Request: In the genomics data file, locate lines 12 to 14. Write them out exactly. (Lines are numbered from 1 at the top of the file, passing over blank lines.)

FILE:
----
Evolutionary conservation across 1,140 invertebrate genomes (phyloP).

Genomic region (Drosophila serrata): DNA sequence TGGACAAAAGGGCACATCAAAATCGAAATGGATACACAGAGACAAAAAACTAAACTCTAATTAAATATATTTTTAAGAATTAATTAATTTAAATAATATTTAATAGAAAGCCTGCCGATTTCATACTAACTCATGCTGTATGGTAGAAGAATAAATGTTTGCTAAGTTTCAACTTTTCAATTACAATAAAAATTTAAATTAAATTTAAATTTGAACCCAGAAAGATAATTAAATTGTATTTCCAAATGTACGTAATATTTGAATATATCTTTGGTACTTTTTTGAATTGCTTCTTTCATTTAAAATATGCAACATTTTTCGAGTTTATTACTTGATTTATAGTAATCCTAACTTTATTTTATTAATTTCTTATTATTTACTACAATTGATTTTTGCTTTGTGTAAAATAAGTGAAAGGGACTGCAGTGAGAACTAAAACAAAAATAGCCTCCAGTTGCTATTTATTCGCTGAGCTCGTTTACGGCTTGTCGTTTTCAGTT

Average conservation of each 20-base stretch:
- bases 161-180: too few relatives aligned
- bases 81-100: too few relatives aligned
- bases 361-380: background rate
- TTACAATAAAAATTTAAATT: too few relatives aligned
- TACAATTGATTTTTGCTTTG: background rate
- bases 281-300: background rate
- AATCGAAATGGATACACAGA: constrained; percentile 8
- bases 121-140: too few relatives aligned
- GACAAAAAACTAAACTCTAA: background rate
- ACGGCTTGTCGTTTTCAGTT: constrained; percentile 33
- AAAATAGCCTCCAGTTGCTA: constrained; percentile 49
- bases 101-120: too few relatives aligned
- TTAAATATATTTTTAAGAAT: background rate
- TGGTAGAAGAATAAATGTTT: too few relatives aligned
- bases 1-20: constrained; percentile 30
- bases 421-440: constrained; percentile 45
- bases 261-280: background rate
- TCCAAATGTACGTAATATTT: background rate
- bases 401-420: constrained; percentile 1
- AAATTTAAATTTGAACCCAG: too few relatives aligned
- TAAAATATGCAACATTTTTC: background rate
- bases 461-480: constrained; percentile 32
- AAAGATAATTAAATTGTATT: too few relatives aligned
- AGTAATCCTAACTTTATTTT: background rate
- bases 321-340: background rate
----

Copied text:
- GACAAAAAACTAAACTCTAA: background rate
- ACGGCTTGTCGTTTTCAGTT: constrained; percentile 33
- AAAATAGCCTCCAGTTGCTA: constrained; percentile 49